The most herculean feats of David Hockney's career took place in the swimming pool. Two early prints dating from 1964, within the artist's early period, revealed the bedrock of this splashy aesthetic.
Somewhat sacred while still simultaneously a bit profane, private swimming pools were vessels of post-war American fantasies as well as places of freedom and performativity protected from prying eyes. In the 1964 lithograph Water Pouring into Swimming Pool, Santa Monica, an odd number of hoses poured out water with varying intensities: from bursting geyser to timid trickle, this cascading chorus exposed Hockney's deep formal investigation of water as a vehicle for exploring light, energy and dynamic movement.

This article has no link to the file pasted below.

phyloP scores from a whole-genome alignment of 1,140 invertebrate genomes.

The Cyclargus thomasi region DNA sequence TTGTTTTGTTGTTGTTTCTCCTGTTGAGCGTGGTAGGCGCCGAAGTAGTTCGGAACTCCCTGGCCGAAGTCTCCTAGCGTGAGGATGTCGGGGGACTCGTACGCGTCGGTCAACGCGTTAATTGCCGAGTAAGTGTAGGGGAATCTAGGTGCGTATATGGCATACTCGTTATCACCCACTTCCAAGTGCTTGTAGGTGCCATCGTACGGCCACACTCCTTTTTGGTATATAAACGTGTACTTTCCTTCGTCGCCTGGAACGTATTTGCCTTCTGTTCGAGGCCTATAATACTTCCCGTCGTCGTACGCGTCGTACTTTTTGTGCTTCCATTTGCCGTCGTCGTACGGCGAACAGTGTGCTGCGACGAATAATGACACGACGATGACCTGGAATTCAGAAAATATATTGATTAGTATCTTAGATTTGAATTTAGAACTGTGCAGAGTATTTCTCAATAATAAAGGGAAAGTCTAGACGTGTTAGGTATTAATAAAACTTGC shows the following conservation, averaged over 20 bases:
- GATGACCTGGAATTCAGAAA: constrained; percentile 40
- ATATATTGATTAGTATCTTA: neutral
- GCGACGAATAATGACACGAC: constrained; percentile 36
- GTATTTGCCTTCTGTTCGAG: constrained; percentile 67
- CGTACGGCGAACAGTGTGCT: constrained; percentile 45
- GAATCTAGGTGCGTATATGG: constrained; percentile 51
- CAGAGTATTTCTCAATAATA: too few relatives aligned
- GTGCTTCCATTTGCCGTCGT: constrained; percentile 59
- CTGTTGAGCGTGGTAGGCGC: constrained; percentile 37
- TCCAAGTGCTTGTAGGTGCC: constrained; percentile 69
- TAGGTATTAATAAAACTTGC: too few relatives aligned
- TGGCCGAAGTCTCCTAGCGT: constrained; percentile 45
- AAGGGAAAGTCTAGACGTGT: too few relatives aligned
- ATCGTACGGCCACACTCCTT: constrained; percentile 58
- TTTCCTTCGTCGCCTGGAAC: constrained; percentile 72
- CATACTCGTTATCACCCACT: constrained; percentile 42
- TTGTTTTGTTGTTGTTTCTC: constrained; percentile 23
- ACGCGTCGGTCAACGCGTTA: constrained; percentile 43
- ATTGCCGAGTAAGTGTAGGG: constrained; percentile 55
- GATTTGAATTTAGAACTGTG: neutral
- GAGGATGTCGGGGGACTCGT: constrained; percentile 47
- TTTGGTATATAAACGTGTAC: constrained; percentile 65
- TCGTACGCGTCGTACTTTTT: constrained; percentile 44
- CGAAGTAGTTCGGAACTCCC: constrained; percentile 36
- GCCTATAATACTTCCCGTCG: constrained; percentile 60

Enamored as he was with Los Angeles, Hockney never waded too far from social commentary. Also from 1964, the photographic screenprint with hand-cut stencils, Cleanliness is Next to Godliness, revealed a nude figure raising his thumb amidst the splash of a pouring shower, which added a slightly subversive wash to images of squeaky-clean, capitalist champions.